Human Rights report says protect gay marriage critics

Teachers and registrars who disagree with gay marriage need more civil liberty protections, Parliament’s Joint Committee on Human Rights says.

‘Transitional’ safeguards should be introduced for those already employed as registrars, the Committee says in a report released last Friday.

And they said the Government should look at specific protections for teachers who hold a religious belief about same-sex marriage.


In the report, the Committee said they, “note the particular concern for the position of teachers and civil registrars”.

The report said, “we recommend that the Government reconsider these issues with a view to bringing forward amendments in the House of Lords to put in place transitional arrangements which deal with these concerns for those in post as registrars at the time any legislation is passed”.

The report also said, “we encourage the Government to consider whether specific protections are required for faith schools and for individual teachers who hold a religious belief about same sex marriage”.


The House of Lords are currently debating amendments to the Marriage (Same Sex Couples) Bill.

Many Peers are raising concerns about the effect redefining marriage could have on civil liberties.

Christian registrar Lillian Ladele recently lost her chance to appeal to the grand chamber of the European Court of Human Rights after she was pushed out of her job for believing in traditional marriage.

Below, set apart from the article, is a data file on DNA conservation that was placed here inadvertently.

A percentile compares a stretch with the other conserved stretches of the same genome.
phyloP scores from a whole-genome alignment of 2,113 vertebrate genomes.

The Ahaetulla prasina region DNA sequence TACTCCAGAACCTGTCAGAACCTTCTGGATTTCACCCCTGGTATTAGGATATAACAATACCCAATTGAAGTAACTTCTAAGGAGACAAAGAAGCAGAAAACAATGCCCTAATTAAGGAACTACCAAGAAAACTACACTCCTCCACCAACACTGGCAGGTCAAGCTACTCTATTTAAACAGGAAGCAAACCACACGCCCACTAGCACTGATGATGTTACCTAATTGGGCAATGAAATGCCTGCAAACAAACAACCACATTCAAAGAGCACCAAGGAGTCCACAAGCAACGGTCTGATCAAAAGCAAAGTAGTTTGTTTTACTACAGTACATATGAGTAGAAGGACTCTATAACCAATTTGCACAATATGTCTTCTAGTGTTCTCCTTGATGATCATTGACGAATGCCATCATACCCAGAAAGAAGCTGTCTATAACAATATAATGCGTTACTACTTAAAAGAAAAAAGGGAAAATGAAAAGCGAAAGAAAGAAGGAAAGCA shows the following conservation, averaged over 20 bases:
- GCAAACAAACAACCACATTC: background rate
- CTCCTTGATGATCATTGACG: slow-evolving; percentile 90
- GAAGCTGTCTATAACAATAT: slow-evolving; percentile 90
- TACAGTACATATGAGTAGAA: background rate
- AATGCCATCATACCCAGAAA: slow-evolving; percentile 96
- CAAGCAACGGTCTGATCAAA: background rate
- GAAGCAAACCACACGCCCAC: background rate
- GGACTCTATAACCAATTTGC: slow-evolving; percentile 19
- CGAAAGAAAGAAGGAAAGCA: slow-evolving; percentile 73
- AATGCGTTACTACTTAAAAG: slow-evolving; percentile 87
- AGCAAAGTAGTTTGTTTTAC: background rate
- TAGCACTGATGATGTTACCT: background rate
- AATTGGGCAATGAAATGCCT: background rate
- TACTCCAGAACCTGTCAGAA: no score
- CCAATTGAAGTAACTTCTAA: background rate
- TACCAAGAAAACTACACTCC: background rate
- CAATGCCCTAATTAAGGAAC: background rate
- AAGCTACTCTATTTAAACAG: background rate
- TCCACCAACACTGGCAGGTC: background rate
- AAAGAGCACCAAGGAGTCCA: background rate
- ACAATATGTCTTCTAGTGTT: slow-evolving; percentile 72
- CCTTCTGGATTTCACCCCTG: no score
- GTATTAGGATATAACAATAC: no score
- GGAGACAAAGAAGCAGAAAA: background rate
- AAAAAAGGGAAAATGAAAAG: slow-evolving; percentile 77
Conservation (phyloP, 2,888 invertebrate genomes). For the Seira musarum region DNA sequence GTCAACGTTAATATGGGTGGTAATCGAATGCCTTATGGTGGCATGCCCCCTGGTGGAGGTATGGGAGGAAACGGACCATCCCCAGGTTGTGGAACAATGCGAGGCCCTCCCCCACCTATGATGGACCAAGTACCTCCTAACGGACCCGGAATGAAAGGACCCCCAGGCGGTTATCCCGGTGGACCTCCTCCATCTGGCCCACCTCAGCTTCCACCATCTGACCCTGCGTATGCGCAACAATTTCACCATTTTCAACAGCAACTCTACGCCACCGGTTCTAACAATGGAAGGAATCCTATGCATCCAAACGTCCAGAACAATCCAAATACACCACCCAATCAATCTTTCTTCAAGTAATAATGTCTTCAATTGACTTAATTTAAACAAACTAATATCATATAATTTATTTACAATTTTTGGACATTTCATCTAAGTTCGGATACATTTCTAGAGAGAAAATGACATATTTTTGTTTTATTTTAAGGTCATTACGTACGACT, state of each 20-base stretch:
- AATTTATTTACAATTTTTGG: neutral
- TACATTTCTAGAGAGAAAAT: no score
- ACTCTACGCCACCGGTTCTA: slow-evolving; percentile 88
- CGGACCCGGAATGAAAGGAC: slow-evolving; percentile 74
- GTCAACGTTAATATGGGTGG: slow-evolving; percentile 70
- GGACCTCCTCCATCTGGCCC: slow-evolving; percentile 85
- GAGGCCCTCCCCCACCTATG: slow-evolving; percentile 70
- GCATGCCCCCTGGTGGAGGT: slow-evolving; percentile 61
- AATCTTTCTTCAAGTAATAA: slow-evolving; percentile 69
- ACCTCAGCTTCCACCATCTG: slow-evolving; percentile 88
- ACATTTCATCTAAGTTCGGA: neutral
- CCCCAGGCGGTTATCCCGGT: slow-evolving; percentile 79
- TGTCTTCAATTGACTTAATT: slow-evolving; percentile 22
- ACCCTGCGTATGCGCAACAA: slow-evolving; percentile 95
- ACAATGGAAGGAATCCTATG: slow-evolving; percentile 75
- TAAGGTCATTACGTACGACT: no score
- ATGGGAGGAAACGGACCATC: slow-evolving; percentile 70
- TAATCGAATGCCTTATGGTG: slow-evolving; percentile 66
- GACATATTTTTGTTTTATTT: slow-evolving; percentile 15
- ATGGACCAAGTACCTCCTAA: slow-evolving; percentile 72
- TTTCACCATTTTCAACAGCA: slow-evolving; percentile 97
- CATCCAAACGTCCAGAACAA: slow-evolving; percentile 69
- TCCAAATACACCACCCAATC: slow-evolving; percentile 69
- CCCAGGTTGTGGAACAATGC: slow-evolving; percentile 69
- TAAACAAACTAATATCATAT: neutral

Back in 2003 Miss Ladele told her managers at Islington Council that, should civil partnerships ever become law, she would have a conflict of conscience based upon her Christian beliefs about marriage.

Following the introduction of civil partnerships, Miss Ladele wrote to her employer in 2006 asking for a reasonable accommodation of her religious objection to same-sex civil partnerships.

Islington accepted that it had enough registrars to provide a civil partnership service to the public without requiring Miss Ladele’s involvement.


But managers at the council refused her request, and demanded that she carry out civil partnership registrations against her will.

Miss Ladele won her case at an employment tribunal in 2008, but the decision was overturned on appeal.

Subsequent rulings by British courts upheld that finding, before the case went to Europe.